These short posts are part of a series to take stock of changes that may be coming during a Trump Administration.
- Both President Trump and his head of the Environment Protection Agency (EPA) Scott Pruitt have railed against the EPA and the environmental regulations they believe harm business. Scott Pruitt has sued the EPA and a rollback is expected under his watch. Trump has also signed an executive order that two regulations must be eliminated for each new regulation proposed.
- The EPA came into existance during the Nixon Administration following a highly newsworthy event – the Cuyahoga River in Northeast Ohio was so polluted that it caught fire in 1969. Environmental regulations have been instrumental in cleaning up the nation’s waters, air and soil, but at the same time, many manufacturers moved out of the country. One of the factors that a company will consider before making such a move is the cost of environmental regulations in the U.S. versus a different country. Clean manufacturing is more expensive than dumping the byproducts and waste on the ground next to the factory.
- The Obama administration’s Clean Power Plan made it costly to burn coal for electricity generation and many utilities have invested in renewable energy or converted power plants to natural gas. President Trump has promised to revive the coal mining industry by turning back that initiative, but there is a real health and financial benefit to reducing air pollution by moving away from coal. Struggling coal miners are easy to highlight while charts on asthma occurrences are not, but dirtier air does shorten and reduce the quality of life.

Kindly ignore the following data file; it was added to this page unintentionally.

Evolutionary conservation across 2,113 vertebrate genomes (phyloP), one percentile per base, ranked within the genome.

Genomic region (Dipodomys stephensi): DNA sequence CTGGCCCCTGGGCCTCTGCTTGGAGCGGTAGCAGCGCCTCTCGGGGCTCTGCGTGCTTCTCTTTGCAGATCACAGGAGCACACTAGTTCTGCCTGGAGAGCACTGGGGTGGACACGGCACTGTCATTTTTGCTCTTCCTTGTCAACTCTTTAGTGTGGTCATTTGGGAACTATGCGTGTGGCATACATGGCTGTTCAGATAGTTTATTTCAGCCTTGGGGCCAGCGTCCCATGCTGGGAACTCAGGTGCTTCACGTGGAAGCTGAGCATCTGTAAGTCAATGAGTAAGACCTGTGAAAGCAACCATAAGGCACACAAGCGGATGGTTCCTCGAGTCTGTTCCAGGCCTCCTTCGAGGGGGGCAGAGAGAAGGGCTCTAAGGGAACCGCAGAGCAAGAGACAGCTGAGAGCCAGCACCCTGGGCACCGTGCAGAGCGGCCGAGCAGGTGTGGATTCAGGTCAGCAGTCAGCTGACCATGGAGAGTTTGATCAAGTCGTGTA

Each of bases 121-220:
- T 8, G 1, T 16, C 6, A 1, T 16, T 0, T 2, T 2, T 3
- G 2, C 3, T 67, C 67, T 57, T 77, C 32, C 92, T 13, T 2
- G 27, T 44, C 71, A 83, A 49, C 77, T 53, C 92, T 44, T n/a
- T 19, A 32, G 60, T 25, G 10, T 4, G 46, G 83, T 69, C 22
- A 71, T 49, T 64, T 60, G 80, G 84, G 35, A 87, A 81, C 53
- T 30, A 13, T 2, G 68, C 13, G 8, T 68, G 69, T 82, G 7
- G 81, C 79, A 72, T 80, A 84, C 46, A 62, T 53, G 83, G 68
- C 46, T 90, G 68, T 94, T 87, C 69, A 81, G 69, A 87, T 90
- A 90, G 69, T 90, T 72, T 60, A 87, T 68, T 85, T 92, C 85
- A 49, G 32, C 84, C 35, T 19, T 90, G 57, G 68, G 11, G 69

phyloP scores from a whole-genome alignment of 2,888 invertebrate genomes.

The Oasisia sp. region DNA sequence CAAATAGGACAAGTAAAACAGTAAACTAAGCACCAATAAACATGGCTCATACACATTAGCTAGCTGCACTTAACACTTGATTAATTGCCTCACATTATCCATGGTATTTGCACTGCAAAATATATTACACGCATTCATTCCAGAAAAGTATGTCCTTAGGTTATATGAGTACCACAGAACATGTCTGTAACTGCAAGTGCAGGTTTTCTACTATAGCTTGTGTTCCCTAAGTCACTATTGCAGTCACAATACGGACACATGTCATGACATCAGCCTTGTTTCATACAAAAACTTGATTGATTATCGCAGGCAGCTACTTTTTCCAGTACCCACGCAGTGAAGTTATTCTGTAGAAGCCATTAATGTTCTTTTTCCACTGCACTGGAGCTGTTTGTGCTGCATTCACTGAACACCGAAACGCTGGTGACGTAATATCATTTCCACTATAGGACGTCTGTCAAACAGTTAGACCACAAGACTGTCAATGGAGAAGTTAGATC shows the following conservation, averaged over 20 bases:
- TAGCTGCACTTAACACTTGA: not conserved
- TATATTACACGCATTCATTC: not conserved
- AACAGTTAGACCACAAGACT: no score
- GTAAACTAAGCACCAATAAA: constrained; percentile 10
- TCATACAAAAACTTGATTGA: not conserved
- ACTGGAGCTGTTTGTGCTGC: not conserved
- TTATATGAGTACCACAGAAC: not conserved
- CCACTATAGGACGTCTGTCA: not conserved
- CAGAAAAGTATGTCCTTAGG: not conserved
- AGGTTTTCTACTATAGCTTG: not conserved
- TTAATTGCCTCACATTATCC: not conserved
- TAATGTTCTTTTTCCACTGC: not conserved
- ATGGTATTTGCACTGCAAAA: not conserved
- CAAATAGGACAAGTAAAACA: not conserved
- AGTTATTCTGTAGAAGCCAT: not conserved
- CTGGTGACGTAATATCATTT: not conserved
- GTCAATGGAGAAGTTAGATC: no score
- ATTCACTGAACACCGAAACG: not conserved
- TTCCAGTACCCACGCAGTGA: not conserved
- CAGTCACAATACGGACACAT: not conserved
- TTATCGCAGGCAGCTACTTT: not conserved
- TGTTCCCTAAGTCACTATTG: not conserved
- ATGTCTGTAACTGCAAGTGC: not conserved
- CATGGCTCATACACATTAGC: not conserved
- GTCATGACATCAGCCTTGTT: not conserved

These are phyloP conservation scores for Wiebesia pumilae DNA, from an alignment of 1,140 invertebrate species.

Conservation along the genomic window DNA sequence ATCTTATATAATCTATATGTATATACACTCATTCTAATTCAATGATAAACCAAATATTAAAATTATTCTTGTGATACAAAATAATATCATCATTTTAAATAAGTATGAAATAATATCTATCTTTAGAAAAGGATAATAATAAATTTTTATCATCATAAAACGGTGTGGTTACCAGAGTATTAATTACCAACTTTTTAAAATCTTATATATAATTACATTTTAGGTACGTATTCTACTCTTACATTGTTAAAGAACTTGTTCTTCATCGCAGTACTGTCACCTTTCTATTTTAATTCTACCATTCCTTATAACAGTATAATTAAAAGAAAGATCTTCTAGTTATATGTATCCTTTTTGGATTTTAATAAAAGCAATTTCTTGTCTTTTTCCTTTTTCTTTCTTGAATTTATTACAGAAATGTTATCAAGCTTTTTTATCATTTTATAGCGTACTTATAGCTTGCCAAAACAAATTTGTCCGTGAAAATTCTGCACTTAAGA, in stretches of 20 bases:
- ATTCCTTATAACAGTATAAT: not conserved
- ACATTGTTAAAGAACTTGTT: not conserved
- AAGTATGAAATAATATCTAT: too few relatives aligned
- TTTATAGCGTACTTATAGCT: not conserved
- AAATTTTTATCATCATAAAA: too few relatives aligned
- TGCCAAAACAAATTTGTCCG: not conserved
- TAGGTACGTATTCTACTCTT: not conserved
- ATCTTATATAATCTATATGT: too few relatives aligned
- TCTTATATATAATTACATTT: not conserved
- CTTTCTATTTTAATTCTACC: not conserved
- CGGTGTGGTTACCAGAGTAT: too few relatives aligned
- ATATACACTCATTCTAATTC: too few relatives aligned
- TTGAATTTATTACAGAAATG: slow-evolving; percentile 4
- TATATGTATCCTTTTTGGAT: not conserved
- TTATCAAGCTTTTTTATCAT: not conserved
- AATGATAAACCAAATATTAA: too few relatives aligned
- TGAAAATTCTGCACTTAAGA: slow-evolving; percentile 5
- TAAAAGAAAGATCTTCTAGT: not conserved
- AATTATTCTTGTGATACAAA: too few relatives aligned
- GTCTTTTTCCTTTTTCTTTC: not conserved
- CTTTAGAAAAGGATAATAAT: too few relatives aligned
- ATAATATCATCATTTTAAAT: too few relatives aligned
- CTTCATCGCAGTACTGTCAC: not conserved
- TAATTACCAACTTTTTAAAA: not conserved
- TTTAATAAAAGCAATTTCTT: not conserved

- It’s not likely that a Trump/Pruitt EPA will ever allow a river to become so polluted again that it will catch fire, but have no doubt that we are all experiencing the effects of manmade climate change. There is a lot more energy in the atmosphere than was the case a decade or two ago because of the current level of warming. That leads to more powerful storms and wider swings in temperatures. When do you remember tornados in December and January, or large snowstorms the day after shorts weather in the Northeast? The flooding in Louisiana last year and in North Carolina before that are the result of powerful storms kept in place by other powerful weather systems. It may have been an isolated incident a couple decades ago, but now it’s much more frequent.
President Trump says he wants to invest heavily in infrastructure and he better hurry. The thing that damages roads and bridges the most are freeze-thaw cycles, and we have been experiencing many more of those as the planet warms.